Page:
Penny Harvest is an inspiring youth philanthropy project with roots in New York City and Seattle schools. It began 16 years ago in NYC. Since that time, children have raised over five million dollars in pennies to fund social change organizations and projects that they care about.
For two years, I have volunteered in three of the four public schools here and dreamed of starting a Penny Harvest here. Over 20 percent of the town lives below the federal poverty line, and we are situated in the second poorest county in Ohio. The children are wonderful and enthusiastic. We did a trial run in the upper elementary school, and students raised $742.75 in pennies that came straight from their neighborhoods. Right now, they are in the phase of researching social problems in the area, interviewing directors of area non-profits, and awarding grants to projects of their choice. The special aspect of Penny Harvest is that the children make all the decisions. These are children nine to twelve years of age engaging in real grassroots philanthropy advocating for social change.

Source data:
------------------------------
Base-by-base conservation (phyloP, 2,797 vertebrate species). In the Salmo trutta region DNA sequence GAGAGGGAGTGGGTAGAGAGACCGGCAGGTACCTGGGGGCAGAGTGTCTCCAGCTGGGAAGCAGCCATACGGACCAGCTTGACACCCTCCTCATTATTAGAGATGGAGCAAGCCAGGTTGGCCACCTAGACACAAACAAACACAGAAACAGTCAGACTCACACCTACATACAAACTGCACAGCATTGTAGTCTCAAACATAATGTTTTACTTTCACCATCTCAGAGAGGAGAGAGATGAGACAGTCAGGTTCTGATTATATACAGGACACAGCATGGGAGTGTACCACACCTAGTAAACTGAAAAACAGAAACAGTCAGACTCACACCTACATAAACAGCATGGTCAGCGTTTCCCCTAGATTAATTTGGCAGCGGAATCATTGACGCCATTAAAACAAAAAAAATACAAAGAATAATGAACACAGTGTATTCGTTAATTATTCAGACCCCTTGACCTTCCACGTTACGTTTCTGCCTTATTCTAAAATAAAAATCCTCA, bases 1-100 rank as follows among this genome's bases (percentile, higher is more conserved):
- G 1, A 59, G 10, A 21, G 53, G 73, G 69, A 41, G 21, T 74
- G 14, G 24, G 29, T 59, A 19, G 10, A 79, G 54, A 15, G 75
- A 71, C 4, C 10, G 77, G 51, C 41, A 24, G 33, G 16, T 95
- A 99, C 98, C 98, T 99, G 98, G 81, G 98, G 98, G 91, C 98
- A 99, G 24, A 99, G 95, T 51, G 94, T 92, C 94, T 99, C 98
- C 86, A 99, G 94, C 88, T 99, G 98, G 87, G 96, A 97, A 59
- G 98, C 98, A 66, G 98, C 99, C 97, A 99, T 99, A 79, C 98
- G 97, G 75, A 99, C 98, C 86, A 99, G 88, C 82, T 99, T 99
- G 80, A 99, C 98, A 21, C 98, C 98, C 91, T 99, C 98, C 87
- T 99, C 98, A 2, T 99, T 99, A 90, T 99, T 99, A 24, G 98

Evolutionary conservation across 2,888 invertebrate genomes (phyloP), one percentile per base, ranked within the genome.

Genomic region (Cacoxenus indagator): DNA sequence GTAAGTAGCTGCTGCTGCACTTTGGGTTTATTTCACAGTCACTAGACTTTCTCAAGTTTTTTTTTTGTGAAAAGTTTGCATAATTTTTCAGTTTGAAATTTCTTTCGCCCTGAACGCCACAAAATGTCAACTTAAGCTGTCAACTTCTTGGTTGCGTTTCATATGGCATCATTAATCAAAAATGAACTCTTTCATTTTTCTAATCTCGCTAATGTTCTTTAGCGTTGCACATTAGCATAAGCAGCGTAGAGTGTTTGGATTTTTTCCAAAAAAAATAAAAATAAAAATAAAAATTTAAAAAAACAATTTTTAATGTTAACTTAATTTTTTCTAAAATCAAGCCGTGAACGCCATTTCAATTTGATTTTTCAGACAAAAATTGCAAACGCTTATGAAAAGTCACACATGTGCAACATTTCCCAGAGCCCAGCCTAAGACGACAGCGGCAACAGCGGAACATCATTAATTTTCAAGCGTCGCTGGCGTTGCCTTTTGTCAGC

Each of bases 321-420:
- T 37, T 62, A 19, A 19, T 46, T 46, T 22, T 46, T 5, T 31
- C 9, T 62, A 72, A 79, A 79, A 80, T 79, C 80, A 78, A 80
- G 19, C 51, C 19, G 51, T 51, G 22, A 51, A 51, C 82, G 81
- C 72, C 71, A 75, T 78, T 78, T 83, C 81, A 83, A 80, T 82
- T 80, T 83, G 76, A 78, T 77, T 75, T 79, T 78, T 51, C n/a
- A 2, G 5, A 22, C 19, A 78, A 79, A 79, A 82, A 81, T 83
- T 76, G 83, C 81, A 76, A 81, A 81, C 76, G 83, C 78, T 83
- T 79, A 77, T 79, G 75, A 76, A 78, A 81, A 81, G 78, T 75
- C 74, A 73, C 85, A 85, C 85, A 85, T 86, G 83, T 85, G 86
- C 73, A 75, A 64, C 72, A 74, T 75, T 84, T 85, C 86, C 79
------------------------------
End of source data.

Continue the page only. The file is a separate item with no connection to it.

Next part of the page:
And what are the results for children? Empowerment is one way of putting it. In a survey of 208 teacher coaches, 100 percent said that participation in Penny Harvest increases self-worth and understanding of others. Close to 100 percent agreed that children learned how to be leaders in their communities and that they can make a difference.
The operating costs for Penny Harvest are $1,500 per school. Two elementary schools and one middle school have signed on for Penny Harvest in 2008, which leaves this project in need of $4,500. Grants cover such operating costs as materials, tech support, and a paid staff member from the national non-profit who guides the program. Materials include: cloth sacks and paper bags for collection, teacher’s guide book, penny pins, stickers, posters, sign, and a DVD and yearbook of the program for all participating schools. A grant of $500 will cover materials and support for eight classrooms.